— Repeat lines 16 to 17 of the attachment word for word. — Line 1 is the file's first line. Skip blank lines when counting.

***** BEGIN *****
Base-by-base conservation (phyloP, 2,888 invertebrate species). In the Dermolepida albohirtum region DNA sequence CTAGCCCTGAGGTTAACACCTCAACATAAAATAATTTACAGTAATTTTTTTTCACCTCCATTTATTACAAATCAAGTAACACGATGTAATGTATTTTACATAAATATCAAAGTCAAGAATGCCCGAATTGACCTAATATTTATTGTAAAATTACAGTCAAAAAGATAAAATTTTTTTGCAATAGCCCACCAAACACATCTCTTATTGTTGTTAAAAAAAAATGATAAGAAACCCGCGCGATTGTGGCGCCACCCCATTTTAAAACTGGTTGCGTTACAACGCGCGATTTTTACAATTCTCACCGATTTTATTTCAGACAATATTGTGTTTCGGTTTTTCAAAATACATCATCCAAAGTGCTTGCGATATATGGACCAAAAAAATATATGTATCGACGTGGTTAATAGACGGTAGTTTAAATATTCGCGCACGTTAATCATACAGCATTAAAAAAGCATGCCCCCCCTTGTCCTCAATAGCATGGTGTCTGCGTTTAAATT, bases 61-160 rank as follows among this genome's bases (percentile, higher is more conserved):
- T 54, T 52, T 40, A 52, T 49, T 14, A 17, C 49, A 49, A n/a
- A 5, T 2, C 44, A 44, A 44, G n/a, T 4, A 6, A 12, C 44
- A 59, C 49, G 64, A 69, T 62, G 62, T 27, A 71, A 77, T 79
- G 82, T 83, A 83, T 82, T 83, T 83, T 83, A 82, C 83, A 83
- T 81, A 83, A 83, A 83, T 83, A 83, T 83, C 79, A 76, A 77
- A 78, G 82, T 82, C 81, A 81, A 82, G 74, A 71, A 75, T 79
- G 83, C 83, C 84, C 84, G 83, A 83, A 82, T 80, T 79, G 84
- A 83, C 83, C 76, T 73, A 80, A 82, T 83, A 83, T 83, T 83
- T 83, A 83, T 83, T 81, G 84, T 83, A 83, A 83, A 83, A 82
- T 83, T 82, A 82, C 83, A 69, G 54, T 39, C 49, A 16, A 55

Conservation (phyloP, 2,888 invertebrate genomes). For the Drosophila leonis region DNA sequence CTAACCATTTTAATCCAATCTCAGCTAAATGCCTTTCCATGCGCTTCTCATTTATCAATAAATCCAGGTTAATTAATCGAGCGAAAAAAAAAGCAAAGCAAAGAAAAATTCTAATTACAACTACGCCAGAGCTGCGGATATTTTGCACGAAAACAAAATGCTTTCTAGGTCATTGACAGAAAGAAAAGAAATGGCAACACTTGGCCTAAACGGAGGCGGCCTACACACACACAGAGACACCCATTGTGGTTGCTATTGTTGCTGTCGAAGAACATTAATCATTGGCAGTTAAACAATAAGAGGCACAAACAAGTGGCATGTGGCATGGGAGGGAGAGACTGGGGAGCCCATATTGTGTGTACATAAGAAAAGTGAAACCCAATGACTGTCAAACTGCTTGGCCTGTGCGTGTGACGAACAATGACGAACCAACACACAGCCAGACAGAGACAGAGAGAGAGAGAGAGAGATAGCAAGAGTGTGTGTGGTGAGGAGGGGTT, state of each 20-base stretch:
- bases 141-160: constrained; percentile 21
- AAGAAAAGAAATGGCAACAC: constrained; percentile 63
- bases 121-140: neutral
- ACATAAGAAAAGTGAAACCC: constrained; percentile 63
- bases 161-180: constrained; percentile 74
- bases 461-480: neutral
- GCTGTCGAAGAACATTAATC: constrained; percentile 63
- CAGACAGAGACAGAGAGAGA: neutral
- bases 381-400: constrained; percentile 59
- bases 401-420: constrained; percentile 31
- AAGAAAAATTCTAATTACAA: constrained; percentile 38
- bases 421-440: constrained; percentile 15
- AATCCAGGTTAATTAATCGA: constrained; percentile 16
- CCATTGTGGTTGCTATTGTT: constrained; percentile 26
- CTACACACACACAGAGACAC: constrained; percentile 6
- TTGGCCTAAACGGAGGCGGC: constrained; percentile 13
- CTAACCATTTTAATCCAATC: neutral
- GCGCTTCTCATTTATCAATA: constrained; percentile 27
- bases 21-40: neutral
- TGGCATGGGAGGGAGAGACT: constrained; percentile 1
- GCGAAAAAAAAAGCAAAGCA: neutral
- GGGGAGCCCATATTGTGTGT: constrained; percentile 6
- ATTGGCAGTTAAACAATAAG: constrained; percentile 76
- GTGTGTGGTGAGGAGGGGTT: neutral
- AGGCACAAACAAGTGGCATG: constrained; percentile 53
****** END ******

- ACATAAGAAAAGTGAAACCC: constrained; percentile 63
- bases 161-180: constrained; percentile 74